How does social media help in measuring the return of investment of a company?

With social media being a prominent mode to gain popularity, companies streamline their efforts to build an entire presence through twitter, facebook & other popular social media outlets.
Talking about ROI, it is indispensable to form parameters before measuring the profits for a company.
Hence, business and marketing professionals who embark on the journey of social media should define what they want to achieve from using social media outlets

7 thoughts on “How does social media help in measuring the return of investment of a company?

  1. Honestly, they don’t measure it because it’s nearly impossible to measure. The fact of the matter is that social media is free (or extremely cheap) and the exposure couldn’t hurt. I don’t believe there is a tool yet to measure the added ROI a company receives from said exposure yet. That may be a very rewarding task for a young entrepreneur, though. 😉

  2. Comapnies and Business Services using FREE social media for their presence are investing a very small negligible amount for doing so. Say, by appointing some internet surfer or a marketing company to register them on several social media, creating blogs, registering with Directories, etc. If the business is of Website base, then the ROI is expected to be measured by parameters of no. of manhours and the expenses + Internet charges if they do it of their own at their own office, and the no. of visitors they get back in a month or so, on a regular basis.

    If the business is not web based, then their full exercise is going to be simply a FREE advertisement for them, which may or may not have an impact, as compared to the conventional print media advertisement or Paid Membership in Directories such as IndiaMart. Yellowpages etc.

    I expect the craze of FREE social media will end up abruptly sometime in the future, when everyone tries to feel his presence there. Also the social media is unreliable due to their irresponsible behaviour as has been the case with Facebook.

  3. Social Media is a good indicator about how your brand is faring in the online markets. Most companies like Dell and ICICI are using the social sphere aggressively to address their target markets. Be it discount offers or customer care issues.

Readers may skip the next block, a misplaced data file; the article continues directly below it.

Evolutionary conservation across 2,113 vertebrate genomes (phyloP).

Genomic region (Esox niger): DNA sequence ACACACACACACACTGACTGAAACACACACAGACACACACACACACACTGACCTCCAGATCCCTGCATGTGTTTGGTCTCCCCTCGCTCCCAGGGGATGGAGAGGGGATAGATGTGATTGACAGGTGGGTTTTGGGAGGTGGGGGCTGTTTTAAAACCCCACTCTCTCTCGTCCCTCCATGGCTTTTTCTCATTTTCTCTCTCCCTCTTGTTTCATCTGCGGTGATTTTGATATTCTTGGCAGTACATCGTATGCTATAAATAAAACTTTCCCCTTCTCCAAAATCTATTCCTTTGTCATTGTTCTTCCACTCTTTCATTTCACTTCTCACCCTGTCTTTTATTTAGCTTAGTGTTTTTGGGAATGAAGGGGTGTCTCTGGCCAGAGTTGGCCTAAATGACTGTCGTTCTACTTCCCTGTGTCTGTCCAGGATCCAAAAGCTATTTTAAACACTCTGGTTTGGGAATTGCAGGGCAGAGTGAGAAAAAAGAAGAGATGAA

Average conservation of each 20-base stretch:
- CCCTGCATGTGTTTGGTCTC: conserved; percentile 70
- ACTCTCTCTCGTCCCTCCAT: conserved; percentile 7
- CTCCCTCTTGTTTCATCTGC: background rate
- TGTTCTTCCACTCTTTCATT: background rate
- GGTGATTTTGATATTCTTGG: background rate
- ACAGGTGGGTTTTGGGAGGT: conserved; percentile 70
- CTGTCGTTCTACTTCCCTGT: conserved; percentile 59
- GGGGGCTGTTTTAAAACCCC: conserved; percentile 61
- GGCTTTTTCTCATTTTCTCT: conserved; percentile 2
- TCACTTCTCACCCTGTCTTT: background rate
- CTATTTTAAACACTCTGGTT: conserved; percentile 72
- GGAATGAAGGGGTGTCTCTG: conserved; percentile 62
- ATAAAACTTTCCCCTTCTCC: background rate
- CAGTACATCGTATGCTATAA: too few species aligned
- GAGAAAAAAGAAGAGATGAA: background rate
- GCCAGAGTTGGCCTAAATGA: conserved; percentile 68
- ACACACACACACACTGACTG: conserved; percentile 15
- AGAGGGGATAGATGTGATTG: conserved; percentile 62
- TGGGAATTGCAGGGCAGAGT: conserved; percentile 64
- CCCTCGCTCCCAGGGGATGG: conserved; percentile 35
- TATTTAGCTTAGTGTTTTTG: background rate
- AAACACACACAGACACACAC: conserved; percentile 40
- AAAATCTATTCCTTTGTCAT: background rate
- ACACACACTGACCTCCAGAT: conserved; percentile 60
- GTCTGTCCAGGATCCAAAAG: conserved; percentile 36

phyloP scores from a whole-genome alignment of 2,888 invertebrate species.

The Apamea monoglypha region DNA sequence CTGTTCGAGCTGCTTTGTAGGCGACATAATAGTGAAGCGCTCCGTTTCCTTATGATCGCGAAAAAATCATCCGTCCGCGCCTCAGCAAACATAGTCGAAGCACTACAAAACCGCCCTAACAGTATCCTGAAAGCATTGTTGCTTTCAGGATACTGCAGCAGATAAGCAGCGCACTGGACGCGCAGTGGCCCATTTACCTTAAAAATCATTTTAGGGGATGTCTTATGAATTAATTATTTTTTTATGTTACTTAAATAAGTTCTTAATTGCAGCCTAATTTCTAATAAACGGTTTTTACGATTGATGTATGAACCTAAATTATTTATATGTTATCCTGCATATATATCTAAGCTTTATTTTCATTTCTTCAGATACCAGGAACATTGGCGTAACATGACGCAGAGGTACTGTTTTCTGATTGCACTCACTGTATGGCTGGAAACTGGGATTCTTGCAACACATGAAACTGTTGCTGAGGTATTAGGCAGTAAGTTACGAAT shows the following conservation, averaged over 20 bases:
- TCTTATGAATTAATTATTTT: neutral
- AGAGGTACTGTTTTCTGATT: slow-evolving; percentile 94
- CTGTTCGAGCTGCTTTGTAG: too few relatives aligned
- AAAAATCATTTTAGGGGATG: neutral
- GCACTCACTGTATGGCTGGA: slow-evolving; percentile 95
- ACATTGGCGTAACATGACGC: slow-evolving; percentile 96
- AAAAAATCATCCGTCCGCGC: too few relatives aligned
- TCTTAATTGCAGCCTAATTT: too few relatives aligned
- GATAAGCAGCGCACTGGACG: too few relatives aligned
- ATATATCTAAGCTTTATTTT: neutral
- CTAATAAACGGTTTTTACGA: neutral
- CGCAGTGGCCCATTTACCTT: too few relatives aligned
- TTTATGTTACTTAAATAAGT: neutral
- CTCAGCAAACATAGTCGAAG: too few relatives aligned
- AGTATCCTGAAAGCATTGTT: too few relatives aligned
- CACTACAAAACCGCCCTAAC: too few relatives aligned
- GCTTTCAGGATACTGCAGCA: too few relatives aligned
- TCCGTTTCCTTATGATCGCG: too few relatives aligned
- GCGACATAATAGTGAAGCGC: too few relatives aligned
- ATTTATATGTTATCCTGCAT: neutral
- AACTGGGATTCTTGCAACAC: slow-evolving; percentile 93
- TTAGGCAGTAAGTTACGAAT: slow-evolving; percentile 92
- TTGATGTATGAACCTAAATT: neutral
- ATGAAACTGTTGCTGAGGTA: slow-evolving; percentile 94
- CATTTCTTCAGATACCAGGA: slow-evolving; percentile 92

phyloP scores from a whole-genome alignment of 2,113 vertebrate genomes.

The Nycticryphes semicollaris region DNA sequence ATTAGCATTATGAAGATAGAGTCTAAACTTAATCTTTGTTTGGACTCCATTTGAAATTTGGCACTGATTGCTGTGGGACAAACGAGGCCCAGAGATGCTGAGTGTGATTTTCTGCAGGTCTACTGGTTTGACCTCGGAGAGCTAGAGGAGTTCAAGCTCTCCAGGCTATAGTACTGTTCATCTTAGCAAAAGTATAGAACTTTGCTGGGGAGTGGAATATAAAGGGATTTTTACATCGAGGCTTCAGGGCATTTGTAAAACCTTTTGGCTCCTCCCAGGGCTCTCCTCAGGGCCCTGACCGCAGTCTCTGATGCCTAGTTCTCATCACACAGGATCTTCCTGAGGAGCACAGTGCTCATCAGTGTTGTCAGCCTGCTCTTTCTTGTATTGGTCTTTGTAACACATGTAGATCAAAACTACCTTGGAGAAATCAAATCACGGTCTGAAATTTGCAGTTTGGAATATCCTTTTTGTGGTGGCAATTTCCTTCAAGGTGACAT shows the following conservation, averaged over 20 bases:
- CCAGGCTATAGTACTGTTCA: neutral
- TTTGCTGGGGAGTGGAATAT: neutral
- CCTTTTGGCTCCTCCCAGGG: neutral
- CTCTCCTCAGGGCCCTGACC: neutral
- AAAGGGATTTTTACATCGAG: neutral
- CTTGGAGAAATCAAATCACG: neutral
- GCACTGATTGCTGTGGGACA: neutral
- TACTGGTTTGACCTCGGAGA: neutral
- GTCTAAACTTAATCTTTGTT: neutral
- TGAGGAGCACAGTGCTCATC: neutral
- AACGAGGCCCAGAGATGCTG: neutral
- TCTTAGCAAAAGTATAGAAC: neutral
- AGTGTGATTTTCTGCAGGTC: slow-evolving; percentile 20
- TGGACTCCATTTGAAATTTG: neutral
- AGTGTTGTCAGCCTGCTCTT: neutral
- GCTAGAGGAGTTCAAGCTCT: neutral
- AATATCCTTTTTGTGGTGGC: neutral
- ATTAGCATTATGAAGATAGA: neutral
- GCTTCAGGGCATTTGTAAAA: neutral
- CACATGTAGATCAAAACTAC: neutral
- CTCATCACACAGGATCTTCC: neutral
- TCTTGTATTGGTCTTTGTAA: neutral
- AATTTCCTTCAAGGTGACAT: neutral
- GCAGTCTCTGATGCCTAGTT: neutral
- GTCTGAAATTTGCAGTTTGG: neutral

This makes it important for organisations to monitor this media to explore business opportunities and intercept bad word of mouth.

    So while it might be difficult to measure the ROI in financial terms, I guess it is something Brand Owners cannot miss out.

  4. There are number of factors to measure the ROI of a company. These would be metrics and measurements that can contribute to a company’s longevity. These measurement includes but not limited to: reach (# of website visits, relay and #post), relevance (engagement and authority) and outcomes. The outcome is the ROI that can result in exposure, as Jack mentioned, customers satisfaction, increase in leads and sales.

    Try reading the book: Implementing Word of Mouth Marketing by Idil Cakim. She has a whole chapter on measuring word of mouth.
    A matter of fact, she will be my upcoming guest on my show.

  5. Investment in social media efforts CAN be measured and should be tracked with a beginning baseline and an end goal in mind. Mashable has a great article about social media ROI that includes an informative and entertaining slideshow by Olivier Blanchard. ( )

    Here’s the overview:
    A business that wants to track their ROI from social media should start with a baseline of your company’s current growth, website visitors, online transactions, telephone inquiries, etc. If you don’t have this information, start tracking it.

    Next, create an activity timeline that tracks all new social media projects: blog launches, new Twitter campaigns, press releases, etc.,

    By stacking these timelines on top of one another, your company can create a picture of which efforts are working, and which ones aren’t. Over several months, you can graph your progress and watch for correlations between events, such as certain blog articles equaling more customer calls, or positive online mentions and a jump in site visitors.

    Keep in mind, though, that another part of a good social media campaign and tracking ROI is having a goal in mind when you start so you know where you want to be. Your goal could be monetary return (more sales), or non-monetary (brand awareness, increase in social media mentions). It’s not too late to start tracking your progress so your business will know how your social media efforts are affecting your company.

    -natalie, Red Humpy Design

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